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NIOSH: Firefighters neglected collapse risk in Calif. close call

An overhang collapsed and trapped a firefighter in San Francisco, leaving him with burns and a broken leg


An adjacent building with similar bowstring roof construction is used for a NIOSH diagram.

By Ken Robinson
FireRescue1 Associate Editor

SAN FRANCISCO — Firefighters should have identified hazardous building construction before an overhang collapsed and injured a firefighter, according to investigators.

The firefighter suffered burns and a broken leg in the incident at a San Francisco warehouse on May 21 last year.

Following department procedures, first arriving companies went into a “fast attack” mode and had difficulty gaining entry to the secured warehouse, according to a NIOSH report released Monday.

The deputy chief arrived on scene nine minutes after the initial crew and made the decision for a defensive attack, but the command was not relayed over the radio or verified with all crews.

Twenty minutes after arrival, an overhang collapsed and trapped the nozzleman operating a 2½-inch handline just outside the structure.

As a result of the close call, investigators say departments should have policies in place to establish and monitor collapse zones when there is a potential for structural collapse.

“The collapse zone area should be equal to the height of the building plus an additional allowance for debris scatter and at a minimum should be at least 1½ times the height of the building,” the report said.

“In this incident, the structure was estimated to be 20 feet high at the top of the parapet wall so the collapse zone should have extended at least 30 feet from the structure.”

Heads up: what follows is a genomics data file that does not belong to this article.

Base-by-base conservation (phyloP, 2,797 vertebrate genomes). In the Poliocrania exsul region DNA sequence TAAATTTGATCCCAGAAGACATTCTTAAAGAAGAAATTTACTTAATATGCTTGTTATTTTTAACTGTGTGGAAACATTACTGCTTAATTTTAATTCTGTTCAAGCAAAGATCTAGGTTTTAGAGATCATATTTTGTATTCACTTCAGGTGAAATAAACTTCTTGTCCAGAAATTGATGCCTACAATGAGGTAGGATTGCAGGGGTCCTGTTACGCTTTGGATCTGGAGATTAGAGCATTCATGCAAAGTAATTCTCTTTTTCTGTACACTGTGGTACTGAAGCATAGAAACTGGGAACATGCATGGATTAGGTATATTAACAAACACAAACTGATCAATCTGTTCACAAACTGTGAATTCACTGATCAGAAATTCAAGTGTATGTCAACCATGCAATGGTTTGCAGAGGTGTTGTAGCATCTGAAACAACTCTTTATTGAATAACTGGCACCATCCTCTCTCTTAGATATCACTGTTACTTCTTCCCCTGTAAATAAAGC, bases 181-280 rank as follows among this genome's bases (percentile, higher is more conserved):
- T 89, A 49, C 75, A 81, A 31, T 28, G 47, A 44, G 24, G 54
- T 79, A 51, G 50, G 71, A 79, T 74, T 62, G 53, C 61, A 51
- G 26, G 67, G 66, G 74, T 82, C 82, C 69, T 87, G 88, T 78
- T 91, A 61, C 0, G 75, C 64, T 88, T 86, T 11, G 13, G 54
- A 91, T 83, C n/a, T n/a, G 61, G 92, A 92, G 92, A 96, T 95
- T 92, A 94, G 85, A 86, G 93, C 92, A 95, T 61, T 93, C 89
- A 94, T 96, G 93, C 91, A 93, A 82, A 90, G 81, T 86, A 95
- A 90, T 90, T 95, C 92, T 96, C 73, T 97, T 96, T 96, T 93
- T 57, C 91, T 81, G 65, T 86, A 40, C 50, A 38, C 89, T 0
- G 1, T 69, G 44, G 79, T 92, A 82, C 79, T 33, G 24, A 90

Firefighters also need to be able to identify the signs of a possible impending collapse, according to NIOSH.

“In this incident, the presence of the bowstring truss roof, the overhanging roof at the front of the structure, and full fire involvement should have been indicators of a collapse hazard.”

To reduce the risk of a similar incident, NIOSH recommends fire departments also:

  • Ensure that they have consistent policies and training on an incident management system
  • Develop, implement and enforce written standard operating procedures (SOPs) that identify incident management training standards and requirements for members expected to serve in command roles
  • Ensure that the incident commander conducts an initial size-up and risk assessment of the incident scene before beginning firefighting operations
  • Ensure that the first due company officer establishes a stationary command post, maintains the role of director of fireground operations, and does not become involved in firefighting efforts
  • Implement and enforce written standard operating procedures (SOPs) that define a defensive strategy
  • Ensure that policies are followed to establish and monitor a collapse zone when conditions indicate the potential for structural collapse
  • Train all firefighting personnel on building construction and the risks and hazards related to structural collapse
  • Conduct pre-incident planning inspections of buildings within their jurisdictions to facilitate development of safe fireground strategies and tactics